1st Tuesday Journal-Paper Club: July 2015 meeting


This month's paper is:

Deep learning, Yann LeCun, Yoshua Bengio & Geoffrey Hinton, Nature 521, 436–444 (28 May 2015) doi:10.1038/nature14539

Kristian Weegink has kindly agreed to lead the discussion and the venue will again be the Brisbane Brewhouse (see address details & map below).

*About the 1st Tuesday Journal-Paper Club:* the idea is to meet regularly, usually on the 1st Tuesday of the month as the name suggests (inspired by the ABC TV series "1st Tuesday Book Club"). Each month, the participants would agree on a highly cited, 'top ten' or major-prize-winning article in an SPS or ComSoc journal (but not one of our own!). We would also select a Discussion Leader. Through the month, each of the participants would read the article. At the next meeting, the Discussion Leader would lead a discussion of that article, starting with his/her own appraisal. In this way, it is hoped that we could all broaden our understanding of the field and further develop a sense of community. 1st rule of 1st Tuesday Journal-Paper Club: tell everyone about 1st Tuesday Journal-Paper Club.



  Date and Time




  • Date: 07 Jul 2015
  • Time: 06:00 PM to 08:00 PM
  • All times are (UTC+10:00) Brisbane
  • Add_To_Calendar_icon Add Event to Calendar
  • 601 Stanley St.
  • Woolloongabba, Queensland
  • Australia 4102
  • Building: Brewhouse Brisbane

  • Starts 25 June 2015 06:00 AM
  • Ends 06 July 2015 12:00 PM
  • All times are (UTC+10:00) Brisbane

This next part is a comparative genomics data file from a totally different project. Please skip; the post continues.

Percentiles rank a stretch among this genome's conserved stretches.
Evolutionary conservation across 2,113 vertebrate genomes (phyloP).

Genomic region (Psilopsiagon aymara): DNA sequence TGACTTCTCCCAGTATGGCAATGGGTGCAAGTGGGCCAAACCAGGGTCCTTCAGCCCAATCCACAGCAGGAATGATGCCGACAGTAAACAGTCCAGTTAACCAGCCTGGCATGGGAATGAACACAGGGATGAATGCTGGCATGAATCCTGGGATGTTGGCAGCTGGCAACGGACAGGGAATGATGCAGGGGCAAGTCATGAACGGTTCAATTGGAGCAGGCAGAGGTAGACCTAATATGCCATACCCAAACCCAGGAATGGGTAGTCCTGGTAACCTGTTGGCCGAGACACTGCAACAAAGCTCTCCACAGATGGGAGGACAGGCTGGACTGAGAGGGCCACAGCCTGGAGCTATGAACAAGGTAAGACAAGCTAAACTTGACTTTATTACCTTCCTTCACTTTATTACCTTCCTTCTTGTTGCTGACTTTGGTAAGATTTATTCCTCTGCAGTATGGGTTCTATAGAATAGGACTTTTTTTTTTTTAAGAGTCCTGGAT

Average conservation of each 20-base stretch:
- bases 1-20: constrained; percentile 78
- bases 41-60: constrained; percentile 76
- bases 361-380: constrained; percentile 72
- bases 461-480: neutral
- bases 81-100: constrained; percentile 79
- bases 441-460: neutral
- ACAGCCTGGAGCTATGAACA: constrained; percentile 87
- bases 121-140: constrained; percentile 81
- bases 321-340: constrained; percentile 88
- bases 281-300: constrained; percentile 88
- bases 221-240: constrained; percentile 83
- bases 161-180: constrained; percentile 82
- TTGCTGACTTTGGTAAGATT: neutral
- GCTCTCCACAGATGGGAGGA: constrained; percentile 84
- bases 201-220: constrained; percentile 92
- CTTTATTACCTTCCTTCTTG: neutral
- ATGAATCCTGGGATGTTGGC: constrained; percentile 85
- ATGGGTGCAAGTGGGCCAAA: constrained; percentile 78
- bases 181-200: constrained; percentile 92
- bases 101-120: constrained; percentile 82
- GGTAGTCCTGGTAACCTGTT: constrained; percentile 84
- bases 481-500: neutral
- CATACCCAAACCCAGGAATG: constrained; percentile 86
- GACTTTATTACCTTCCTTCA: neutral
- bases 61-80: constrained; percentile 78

• No Admission Charge



In this month's session we can discuss this very recent nature paper on deep learning AND the strategies utlised to publish engineering and computer science papers in high impact outlets, such as Nature.


Deep learning allows computational models that are composed of multiple processing layers to learn representations of data with multiple levels of abstraction. These methods have dramatically improved the state-of-the-art in speech rec- ognition, visual object recognition, object detection and many other domains such as drug discovery and genomics. Deep learning discovers intricate structure in large data sets by using the backpropagation algorithm to indicate how a machine should change its internal parameters that are used to compute the representation in each layer from the representation in the previous layer. Deep convolutional nets have brought about breakthroughs in processing images, video, speech and audio, whereas recurrent nets have shone light on sequential data such as text and speech.